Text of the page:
Imagine spending your twilight years in prison.
No, I'm not talking about Donald Trump. I'm not talking about Rudy Giuliani, Roger Stone, Michael Flynn, or any of those other miscreants who can reasonably expect to do time sooner or later, assuming they're not singing.
I'm talking, rather, about the sixteen Michigan Republicans who are facing old age and eight felony counts at the same time.
In 2020, they were all GOP operatives, all gleeful participants in the "stop the steal" drivel when Trump lost Michigan. But then they took it too far. They met in the basement of the Republican party headquarters in Lansing, and they apparently conspired to present themselves as official electors. Which is quite against the law. At roughly ten years per felony, they might just spend the rest of their lives behind bars. All for Donald Trump.
The average age of the Lansing Sixteen is 64. None are under 55, two are over 80. They've all been around the block enough times to know a scam when they see one. You'd think. But in 2020, for reasons that will flummox historians for generations, they let a known con man convince them that the presidential election had been stolen.
Whether they really believed him, or still do, is hard to know. But whatever they were thinking or drinking, someone talked them into putting their names on a forgery of an official state document. They listened to lawyers — the likes of Sidney Powell and Lin Wood — who said it was all on the up-and-up. Just sign here. It's for Trump. What could go wrong?
Imagine, if you will, the gut-churning moment when all sixteen realized there was an investigation into what they'd done. Imagine the stress and anxiety they've had to live with for the two years since. And there was nothing they could do except lawyer up and wait for the knock on the door. Or maybe for a pardon from Trump.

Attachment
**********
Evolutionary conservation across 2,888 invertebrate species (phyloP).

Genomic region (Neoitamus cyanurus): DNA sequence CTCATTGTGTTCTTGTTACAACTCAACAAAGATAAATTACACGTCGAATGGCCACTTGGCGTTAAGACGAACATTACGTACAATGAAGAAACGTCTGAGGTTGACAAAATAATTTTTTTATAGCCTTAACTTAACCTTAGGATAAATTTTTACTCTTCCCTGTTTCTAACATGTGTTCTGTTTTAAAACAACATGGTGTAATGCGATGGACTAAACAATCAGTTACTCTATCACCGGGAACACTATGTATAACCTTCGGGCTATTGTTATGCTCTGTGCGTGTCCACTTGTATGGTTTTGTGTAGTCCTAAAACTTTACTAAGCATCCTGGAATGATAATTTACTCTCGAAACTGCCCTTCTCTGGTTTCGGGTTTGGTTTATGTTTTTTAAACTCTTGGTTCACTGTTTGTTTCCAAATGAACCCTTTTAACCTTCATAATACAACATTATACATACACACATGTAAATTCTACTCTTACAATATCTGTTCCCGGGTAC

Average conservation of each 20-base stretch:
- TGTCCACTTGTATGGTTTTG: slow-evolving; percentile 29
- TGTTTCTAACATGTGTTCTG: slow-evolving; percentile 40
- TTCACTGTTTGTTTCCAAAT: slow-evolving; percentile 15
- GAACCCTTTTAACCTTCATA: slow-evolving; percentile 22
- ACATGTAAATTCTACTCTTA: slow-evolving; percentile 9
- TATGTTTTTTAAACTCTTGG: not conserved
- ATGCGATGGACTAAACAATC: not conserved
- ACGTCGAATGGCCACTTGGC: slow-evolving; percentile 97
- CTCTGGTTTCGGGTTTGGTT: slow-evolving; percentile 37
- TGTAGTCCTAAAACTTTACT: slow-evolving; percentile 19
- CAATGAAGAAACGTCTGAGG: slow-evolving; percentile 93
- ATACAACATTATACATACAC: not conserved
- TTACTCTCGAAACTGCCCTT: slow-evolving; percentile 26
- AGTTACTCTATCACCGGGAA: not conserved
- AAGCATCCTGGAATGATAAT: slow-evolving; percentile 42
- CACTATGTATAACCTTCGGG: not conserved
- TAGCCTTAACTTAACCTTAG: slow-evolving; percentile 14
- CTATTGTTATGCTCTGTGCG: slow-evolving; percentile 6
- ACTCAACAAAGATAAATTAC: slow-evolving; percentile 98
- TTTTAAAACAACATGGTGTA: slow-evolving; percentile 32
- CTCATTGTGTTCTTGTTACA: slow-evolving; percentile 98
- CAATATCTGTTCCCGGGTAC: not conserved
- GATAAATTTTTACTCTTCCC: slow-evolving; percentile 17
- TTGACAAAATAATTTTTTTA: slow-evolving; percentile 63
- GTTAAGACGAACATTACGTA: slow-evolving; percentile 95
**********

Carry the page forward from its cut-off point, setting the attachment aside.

They might go to prison, they might not. Either way, they might need a second mortgage to pay for the lawyering. And either way, they might need medication for their recurring nightmares of Dana Nessel.
Nessel is the law here in Michigan. As our attorney general, she's already won a slew of high-profile convictions of Michigan-based loonies, most notably the Wolverine Watchmen who plotted to kidnap and kill the governor, Gretchen Whitmer. She does not mess around.
Nessel would not be bringing this "false electors" case if it weren't completely airtight. She has the receipts. She has the signatures. She has the who, what, when, where, and why. I wouldn't be surprised if she has sealed cooperation agreements from a few of the defendants.
She is, notably, not indicting Trump, at least not yet. Maybe she could, but she's probably better off not. While his culpability is certain, it's difficult to prove. So why go to so much trouble, just to add a few hundred more years to Trump's prison time?
Why not, instead, put the pressure on the stooges, on the party hacks who thought Trump was the great white hope? Let DOJ go after the big fish, Nessel is moving down the food chain to the local dupes, the supposed pillars of their communities. She's showing those nice communities how gullible, dishonest, and shameful those pillars really are.
Yes, I know, the communities themselves are a big part of the problem. But even so, most people do know right from wrong, even if they choose the latter. And when a local bigwig gets prison time, the neighbors think twice about where the lines are drawn.